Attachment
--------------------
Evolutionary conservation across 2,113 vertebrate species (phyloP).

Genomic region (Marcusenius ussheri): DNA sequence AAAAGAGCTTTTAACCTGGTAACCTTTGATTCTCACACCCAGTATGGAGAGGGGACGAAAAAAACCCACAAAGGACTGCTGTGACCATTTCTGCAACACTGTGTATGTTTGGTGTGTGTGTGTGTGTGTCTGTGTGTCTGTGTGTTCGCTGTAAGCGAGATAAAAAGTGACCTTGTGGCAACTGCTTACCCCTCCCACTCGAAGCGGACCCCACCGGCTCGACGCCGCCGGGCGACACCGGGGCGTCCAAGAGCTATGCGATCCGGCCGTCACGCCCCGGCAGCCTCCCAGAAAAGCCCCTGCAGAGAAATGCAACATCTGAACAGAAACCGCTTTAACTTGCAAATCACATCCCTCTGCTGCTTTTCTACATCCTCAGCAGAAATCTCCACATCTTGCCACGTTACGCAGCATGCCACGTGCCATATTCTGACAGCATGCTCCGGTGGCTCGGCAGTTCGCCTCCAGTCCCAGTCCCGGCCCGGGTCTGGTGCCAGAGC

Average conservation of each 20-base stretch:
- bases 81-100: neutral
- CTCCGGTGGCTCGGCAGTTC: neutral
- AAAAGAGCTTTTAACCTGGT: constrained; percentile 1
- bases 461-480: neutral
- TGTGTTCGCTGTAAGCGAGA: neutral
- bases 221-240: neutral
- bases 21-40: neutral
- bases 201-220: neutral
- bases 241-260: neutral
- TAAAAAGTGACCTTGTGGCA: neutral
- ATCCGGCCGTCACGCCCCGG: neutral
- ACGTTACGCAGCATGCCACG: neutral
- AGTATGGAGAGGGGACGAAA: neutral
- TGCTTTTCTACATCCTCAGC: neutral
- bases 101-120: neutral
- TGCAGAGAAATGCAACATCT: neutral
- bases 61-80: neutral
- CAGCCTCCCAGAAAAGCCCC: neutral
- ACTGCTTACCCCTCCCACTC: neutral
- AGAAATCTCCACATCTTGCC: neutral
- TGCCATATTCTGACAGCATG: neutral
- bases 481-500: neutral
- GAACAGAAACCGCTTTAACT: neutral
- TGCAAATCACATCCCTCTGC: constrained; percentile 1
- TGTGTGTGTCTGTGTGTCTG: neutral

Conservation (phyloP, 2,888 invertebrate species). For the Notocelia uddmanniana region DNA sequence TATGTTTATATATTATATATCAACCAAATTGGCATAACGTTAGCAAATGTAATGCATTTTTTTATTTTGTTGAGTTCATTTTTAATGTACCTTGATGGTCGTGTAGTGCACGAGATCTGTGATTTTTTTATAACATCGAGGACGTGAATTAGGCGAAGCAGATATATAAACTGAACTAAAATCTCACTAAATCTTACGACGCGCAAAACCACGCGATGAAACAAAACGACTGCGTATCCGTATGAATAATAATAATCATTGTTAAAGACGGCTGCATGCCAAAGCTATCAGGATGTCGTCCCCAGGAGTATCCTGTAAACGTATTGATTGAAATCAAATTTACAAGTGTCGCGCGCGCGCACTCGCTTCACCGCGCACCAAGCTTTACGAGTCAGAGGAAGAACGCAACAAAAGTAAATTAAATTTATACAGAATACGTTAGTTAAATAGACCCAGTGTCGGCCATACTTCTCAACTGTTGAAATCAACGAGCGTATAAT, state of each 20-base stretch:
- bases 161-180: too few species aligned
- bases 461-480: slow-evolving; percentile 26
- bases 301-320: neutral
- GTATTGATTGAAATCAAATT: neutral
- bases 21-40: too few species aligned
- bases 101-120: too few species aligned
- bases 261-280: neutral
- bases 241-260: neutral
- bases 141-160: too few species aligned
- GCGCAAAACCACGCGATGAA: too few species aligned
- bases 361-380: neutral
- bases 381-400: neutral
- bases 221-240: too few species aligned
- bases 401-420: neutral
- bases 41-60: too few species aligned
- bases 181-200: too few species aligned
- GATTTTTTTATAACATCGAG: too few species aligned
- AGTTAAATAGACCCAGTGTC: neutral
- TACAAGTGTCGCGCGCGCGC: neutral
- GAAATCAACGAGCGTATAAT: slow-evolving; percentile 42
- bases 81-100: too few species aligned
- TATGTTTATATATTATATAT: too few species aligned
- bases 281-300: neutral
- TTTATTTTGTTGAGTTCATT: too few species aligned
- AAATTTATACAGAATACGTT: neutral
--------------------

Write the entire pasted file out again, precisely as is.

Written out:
Evolutionary conservation across 2,113 vertebrate species (phyloP).

Genomic region (Marcusenius ussheri): DNA sequence AAAAGAGCTTTTAACCTGGTAACCTTTGATTCTCACACCCAGTATGGAGAGGGGACGAAAAAAACCCACAAAGGACTGCTGTGACCATTTCTGCAACACTGTGTATGTTTGGTGTGTGTGTGTGTGTGTCTGTGTGTCTGTGTGTTCGCTGTAAGCGAGATAAAAAGTGACCTTGTGGCAACTGCTTACCCCTCCCACTCGAAGCGGACCCCACCGGCTCGACGCCGCCGGGCGACACCGGGGCGTCCAAGAGCTATGCGATCCGGCCGTCACGCCCCGGCAGCCTCCCAGAAAAGCCCCTGCAGAGAAATGCAACATCTGAACAGAAACCGCTTTAACTTGCAAATCACATCCCTCTGCTGCTTTTCTACATCCTCAGCAGAAATCTCCACATCTTGCCACGTTACGCAGCATGCCACGTGCCATATTCTGACAGCATGCTCCGGTGGCTCGGCAGTTCGCCTCCAGTCCCAGTCCCGGCCCGGGTCTGGTGCCAGAGC

Average conservation of each 20-base stretch:
- bases 81-100: neutral
- CTCCGGTGGCTCGGCAGTTC: neutral
- AAAAGAGCTTTTAACCTGGT: constrained; percentile 1
- bases 461-480: neutral
- TGTGTTCGCTGTAAGCGAGA: neutral
- bases 221-240: neutral
- bases 21-40: neutral
- bases 201-220: neutral
- bases 241-260: neutral
- TAAAAAGTGACCTTGTGGCA: neutral
- ATCCGGCCGTCACGCCCCGG: neutral
- ACGTTACGCAGCATGCCACG: neutral
- AGTATGGAGAGGGGACGAAA: neutral
- TGCTTTTCTACATCCTCAGC: neutral
- bases 101-120: neutral
- TGCAGAGAAATGCAACATCT: neutral
- bases 61-80: neutral
- CAGCCTCCCAGAAAAGCCCC: neutral
- ACTGCTTACCCCTCCCACTC: neutral
- AGAAATCTCCACATCTTGCC: neutral
- TGCCATATTCTGACAGCATG: neutral
- bases 481-500: neutral
- GAACAGAAACCGCTTTAACT: neutral
- TGCAAATCACATCCCTCTGC: constrained; percentile 1
- TGTGTGTGTCTGTGTGTCTG: neutral

Conservation (phyloP, 2,888 invertebrate species). For the Notocelia uddmanniana region DNA sequence TATGTTTATATATTATATATCAACCAAATTGGCATAACGTTAGCAAATGTAATGCATTTTTTTATTTTGTTGAGTTCATTTTTAATGTACCTTGATGGTCGTGTAGTGCACGAGATCTGTGATTTTTTTATAACATCGAGGACGTGAATTAGGCGAAGCAGATATATAAACTGAACTAAAATCTCACTAAATCTTACGACGCGCAAAACCACGCGATGAAACAAAACGACTGCGTATCCGTATGAATAATAATAATCATTGTTAAAGACGGCTGCATGCCAAAGCTATCAGGATGTCGTCCCCAGGAGTATCCTGTAAACGTATTGATTGAAATCAAATTTACAAGTGTCGCGCGCGCGCACTCGCTTCACCGCGCACCAAGCTTTACGAGTCAGAGGAAGAACGCAACAAAAGTAAATTAAATTTATACAGAATACGTTAGTTAAATAGACCCAGTGTCGGCCATACTTCTCAACTGTTGAAATCAACGAGCGTATAAT, state of each 20-base stretch:
- bases 161-180: too few species aligned
- bases 461-480: slow-evolving; percentile 26
- bases 301-320: neutral
- GTATTGATTGAAATCAAATT: neutral
- bases 21-40: too few species aligned
- bases 101-120: too few species aligned
- bases 261-280: neutral
- bases 241-260: neutral
- bases 141-160: too few species aligned
- GCGCAAAACCACGCGATGAA: too few species aligned
- bases 361-380: neutral
- bases 381-400: neutral
- bases 221-240: too few species aligned
- bases 401-420: neutral
- bases 41-60: too few species aligned
- bases 181-200: too few species aligned
- GATTTTTTTATAACATCGAG: too few species aligned
- AGTTAAATAGACCCAGTGTC: neutral
- TACAAGTGTCGCGCGCGCGC: neutral
- GAAATCAACGAGCGTATAAT: slow-evolving; percentile 42
- bases 81-100: too few species aligned
- TATGTTTATATATTATATAT: too few species aligned
- bases 281-300: neutral
- TTTATTTTGTTGAGTTCATT: too few species aligned
- AAATTTATACAGAATACGTT: neutral